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Back to the Future in the Caves of Kaua'i: A Scientist's Adventures in the Dark [Kindle Edition]

David A. Burney

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Book Description

For two decades, paleoecologist David Burney and his wife, Lida Pigott Burney, have led an excavation of Makauwahi Cave on the island of Kaua‘i, uncovering the fascinating variety of plants and animals that have inhabited Hawaii throughout its history. From the unique perspective of paleoecology—the study of ancient environments—Burney has focused his investigations on the dramatic ecological changes that began after the arrival of humans one thousand years ago, detailing not only the environmental degradation they introduced but also asking how and why this destruction occurred and, most significantly, what might happen in the future.

Using Kaua‘i as an ecological prototype and drawing on the author’s adventures in Madagascar, Mauritius, and other exciting locales, Burney examines highly pertinent theories about current threats to endangered species, restoration of ecosystems, and how people can work together to repair environmental damage elsewhere on the planet. Intriguing illustrations, including a reconstruction of the ancient ecological landscape of Kaua‘i by the artist Julian Hume, offer an engaging window into the ecological marvels of another time. A fascinating adventure story of one man’s life in paleoecology, Back to the Future in the Caves of Kaua‘i reveals the excitement—and occasional frustrations—of a career spent exploring what the past can tell us about the future.

Product Description


"This book offers an interesting narrative of one man's professional and person journey to uncover something of Hawaii's distant past and find a way to help secure its ecological future." - D.A. Brass, Choice -- D.A. Brass Choice

About the Author

David A. Burney is the director of conservation at the National Tropical Botanical Garden in Kalaheo, Hawaii. He was awarded a Guggenheim Fellowship in 2006 to write this book on his work at Makauwahi Cave on Kaua'i. He currently lives in Kalaheo, Hawaii.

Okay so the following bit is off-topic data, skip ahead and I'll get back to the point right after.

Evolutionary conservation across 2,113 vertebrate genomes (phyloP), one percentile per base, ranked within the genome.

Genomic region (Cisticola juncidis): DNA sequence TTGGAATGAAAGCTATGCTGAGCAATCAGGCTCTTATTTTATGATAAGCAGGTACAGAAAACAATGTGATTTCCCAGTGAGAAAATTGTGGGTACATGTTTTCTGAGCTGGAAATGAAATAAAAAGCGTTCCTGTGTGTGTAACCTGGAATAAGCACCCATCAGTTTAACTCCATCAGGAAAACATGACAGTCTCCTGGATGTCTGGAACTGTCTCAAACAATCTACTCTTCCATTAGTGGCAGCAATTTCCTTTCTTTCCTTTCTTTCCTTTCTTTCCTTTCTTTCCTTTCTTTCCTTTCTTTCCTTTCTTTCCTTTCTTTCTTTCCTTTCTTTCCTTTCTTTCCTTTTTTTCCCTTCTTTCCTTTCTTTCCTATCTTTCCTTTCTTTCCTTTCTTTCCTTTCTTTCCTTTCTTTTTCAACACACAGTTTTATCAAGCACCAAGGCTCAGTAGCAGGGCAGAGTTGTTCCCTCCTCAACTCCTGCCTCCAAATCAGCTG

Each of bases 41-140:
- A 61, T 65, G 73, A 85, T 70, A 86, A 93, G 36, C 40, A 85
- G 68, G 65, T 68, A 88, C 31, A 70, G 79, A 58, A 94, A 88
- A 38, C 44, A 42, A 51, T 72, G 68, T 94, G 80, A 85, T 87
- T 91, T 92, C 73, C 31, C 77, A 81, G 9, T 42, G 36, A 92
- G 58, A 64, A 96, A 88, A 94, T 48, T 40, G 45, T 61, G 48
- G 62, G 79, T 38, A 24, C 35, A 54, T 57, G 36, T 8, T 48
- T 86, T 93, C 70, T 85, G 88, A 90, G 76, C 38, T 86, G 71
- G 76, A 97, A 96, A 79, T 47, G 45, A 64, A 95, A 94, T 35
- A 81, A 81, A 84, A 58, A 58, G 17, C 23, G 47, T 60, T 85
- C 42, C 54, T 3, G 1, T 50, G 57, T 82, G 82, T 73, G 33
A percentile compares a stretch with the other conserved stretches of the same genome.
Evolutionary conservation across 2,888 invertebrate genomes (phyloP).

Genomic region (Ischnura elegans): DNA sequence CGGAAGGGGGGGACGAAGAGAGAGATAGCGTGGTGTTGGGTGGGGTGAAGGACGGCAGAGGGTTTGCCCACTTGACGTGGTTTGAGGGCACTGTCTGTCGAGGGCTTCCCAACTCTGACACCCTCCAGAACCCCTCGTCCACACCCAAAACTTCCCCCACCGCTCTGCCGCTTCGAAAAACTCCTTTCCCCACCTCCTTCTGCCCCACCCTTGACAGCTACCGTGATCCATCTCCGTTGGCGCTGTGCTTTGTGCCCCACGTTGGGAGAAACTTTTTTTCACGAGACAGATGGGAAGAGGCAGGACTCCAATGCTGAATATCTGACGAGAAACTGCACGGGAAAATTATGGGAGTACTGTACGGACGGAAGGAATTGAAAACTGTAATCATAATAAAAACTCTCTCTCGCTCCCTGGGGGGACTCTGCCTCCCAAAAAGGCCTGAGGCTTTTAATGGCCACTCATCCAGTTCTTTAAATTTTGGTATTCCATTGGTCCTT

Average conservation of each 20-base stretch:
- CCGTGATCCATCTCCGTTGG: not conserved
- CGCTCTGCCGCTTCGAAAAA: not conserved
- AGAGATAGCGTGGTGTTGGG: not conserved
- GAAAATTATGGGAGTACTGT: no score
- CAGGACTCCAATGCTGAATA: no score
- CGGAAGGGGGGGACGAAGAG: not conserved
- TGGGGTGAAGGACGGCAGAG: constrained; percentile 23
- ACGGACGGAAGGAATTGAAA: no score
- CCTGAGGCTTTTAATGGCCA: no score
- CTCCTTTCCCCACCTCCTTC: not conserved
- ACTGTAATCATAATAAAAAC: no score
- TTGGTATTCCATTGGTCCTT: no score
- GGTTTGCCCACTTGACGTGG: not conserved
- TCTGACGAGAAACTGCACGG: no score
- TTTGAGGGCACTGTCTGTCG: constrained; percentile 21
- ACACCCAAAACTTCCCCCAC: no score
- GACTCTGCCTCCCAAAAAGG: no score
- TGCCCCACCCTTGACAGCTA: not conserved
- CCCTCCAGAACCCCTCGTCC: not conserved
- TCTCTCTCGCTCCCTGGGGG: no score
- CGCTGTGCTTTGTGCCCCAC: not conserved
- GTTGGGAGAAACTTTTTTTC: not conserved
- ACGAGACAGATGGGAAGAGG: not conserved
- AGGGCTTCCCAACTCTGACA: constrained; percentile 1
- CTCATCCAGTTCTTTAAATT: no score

Product details

  • Format: Kindle Edition
  • File Size: 1257 KB
  • Print Length: 216 pages
  • Publisher: Yale University Press (25 May 2010)
  • Sold by: Amazon Media EU S.à r.l.
  • Language: English
  • ASIN: B0038LB4MQ
  • Text-to-Speech: Enabled
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  • Word Wise: Not Enabled
  • Amazon Bestsellers Rank: #1,268,776 Paid in Kindle Store (See Top 100 Paid in Kindle Store)
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Most Helpful Customer Reviews on (beta) 4.4 out of 5 stars  8 reviews
2 of 2 people found the following review helpful
5.0 out of 5 stars They are digging up some answers 20 April 2010
By Bob - Published on
Dr. Burney tells the interesting story of how he and his wife Lida are attempting learn from the past in order to help turn the tide of extinction in Kaua'i. They make many complex concepts understandable and interesting. Those involved in use of native plants, ecology, restoration, and conservation will gain an understanding of what goes on in the trenches and behind the scenes in the scientific community. They point out the importance of dedicated voluteers to the global task. Their story will inspire people involved in these efforts around the world.
1 of 1 people found the following review helpful
5.0 out of 5 stars A Dig with a Purpose 18 Nov. 2010
By Mahina-Sheila - Published on
As a sustainability advocate, I was very interested in Dr. Burney's theory that mankind has a habit of decimating a great deal of the flora and fauna that it comes in contact with. In this respect, I compare Burney book to the writing of Jared Diamond in the book Collapse, where strong parallels between mankind's dietary and farming habits result in extinction of species and ruination of the land. Although the indigenous Hawaiian people did not extinct themselves, unlike the Rapa Nui Islanders or the Anasazi tribes, it is evident from Burney's research that a great number of species of bird, duck and owl existed in the Kauai coastal area along with endemic trees and plants that ceased to exist as the population of Hawaiians increased. This is not to say that the Hawaiian people were not good stewards of the land. Indeed, the Hawaiians had many admirable agricultural practices that we are trying to recreate in modern times in the taro fields of Hanalei and Makaweli River valley. The population so successfully flourished on Kauai, that -- in order to feed the increasing number of Hawaiian people -- they used the nearest available resources.